Honors is Just One Option

Cole Norby, Staff

Being able to select one’s own classes is all part of high school. Students can explore their own interests and careers independently. However, some students prefer to search for a challenge in their education from the provided classes. Honors classes are an opportunity for students who pursue harder classes, usually in hopes for better outlooks on college applications.

At John Marshall, there is a stigma between students regarding regular and honors classes. Between levels, there seems to be a large attitude contrast toward school. It is  not true for all, but what seems to be apparent in regular classes is that students are easier going when faced with grades, take their own time with assignments, and overall don’t mind school.

You might know a few peers that are in regular level classes that fit these descriptions, as opposed to most honors level students. With honors students, it seems that this attitude isn’t the same most of the time. Honors students are typically a lot more concerned about their own grades – with not achieving straight A’s – complete assignments promptly, due to the fact their classes are usually crammed with homework, and believe school is the most vital part of their lives.

John Marshall sophomore, Andrew Curran, agrees. “Yeah, some honors students seem more preppy and uptight – you know?” stated Curran. “Honors kids seem to care way more [about school]. A lot of them pay more attention; In my regular classes, they’re a lot more talkative than my honors classes.”

“From what I’ve seen, they talk way more in regular classes than honors,” sophomore Sahra Jilaow adds. According to our peers, it does seem this divide is predominant. However, there’s no need for it. Many students in honors classes also have a regular class, and vice versa.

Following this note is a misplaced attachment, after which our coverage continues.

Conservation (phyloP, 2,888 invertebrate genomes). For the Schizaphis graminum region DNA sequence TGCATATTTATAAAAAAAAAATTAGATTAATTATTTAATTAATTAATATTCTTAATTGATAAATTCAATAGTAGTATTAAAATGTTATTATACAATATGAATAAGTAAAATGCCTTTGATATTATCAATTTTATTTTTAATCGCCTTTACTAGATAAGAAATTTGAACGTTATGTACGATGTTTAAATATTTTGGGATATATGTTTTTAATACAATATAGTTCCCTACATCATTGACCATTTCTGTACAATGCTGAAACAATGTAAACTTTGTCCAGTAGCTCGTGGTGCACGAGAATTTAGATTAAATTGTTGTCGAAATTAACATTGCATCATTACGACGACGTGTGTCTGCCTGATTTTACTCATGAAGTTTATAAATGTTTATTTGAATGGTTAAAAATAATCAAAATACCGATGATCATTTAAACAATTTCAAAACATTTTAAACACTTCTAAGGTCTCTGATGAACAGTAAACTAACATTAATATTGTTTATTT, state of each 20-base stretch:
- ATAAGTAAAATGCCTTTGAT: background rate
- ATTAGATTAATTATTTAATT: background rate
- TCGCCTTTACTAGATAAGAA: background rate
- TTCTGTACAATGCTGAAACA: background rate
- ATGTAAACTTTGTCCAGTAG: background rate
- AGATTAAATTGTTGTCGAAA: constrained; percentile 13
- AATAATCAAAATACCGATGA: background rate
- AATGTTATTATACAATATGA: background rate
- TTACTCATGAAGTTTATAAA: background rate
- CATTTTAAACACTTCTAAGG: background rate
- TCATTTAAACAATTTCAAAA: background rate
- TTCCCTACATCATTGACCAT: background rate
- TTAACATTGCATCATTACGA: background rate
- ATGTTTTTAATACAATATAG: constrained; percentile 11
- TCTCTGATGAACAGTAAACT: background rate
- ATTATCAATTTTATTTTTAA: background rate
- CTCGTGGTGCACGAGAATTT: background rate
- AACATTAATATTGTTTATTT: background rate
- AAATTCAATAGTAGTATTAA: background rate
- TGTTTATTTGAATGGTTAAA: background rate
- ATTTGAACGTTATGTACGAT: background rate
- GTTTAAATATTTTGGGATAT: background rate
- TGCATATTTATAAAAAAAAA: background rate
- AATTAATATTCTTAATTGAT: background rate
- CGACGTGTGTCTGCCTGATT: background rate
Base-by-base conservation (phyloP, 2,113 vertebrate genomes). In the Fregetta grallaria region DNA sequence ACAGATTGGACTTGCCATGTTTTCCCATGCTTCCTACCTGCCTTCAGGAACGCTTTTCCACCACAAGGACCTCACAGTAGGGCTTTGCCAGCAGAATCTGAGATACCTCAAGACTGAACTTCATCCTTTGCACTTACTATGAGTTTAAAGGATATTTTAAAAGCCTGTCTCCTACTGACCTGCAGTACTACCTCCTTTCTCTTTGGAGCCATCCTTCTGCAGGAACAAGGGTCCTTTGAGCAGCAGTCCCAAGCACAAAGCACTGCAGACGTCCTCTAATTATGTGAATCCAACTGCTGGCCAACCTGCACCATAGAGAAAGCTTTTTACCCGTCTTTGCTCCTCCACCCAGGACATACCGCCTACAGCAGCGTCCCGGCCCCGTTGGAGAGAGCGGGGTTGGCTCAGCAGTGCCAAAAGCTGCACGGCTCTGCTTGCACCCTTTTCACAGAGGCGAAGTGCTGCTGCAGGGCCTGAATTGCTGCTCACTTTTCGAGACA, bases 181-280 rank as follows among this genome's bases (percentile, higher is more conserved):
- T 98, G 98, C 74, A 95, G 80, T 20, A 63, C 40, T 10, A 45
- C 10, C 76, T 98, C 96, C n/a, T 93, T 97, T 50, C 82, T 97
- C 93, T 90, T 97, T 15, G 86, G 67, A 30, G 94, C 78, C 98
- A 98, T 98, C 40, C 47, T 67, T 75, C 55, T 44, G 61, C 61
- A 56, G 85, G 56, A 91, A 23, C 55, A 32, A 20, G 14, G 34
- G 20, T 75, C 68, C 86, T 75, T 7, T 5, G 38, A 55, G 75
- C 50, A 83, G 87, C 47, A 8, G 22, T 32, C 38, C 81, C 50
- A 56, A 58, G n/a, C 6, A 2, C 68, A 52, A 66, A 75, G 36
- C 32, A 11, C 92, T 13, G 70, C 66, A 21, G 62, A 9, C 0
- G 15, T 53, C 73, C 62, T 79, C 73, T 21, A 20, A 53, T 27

Now, as this is only a generalization, it isn’t always going to be true for all classes and peers. Could the stigma surrounding regular classes be the fault of the noisy, off-task students? Or could it be the teacher’s mistake for lowering their standards for those said off-task students? Considering the many “what if”’s and variables, it’s difficult to properly state why. Is this stigma highly believed among others? It very well may be. Do note, it is not always true – it’s just a generalization that’s been based off of other peers’ experiences.

There is a large assumption that students need to take all honors classes in order to make it into college. Fortunately, this is not true. Generalizations are usually far-fetched, considering the many factors that could lead to a stigma. Some honors classes are more talkative than some regular classes. It all depends on the factors such as teacher expectation, the students in the class, and possibly even the time of the class and subject. Many small things contribute to a reason how a class operates. Be sure to take the level of class you feel comfortable in, not based on the things you only hear. It’s best to take classes that are honors level for classes that you show interest in – otherwise it won’t be enjoyable!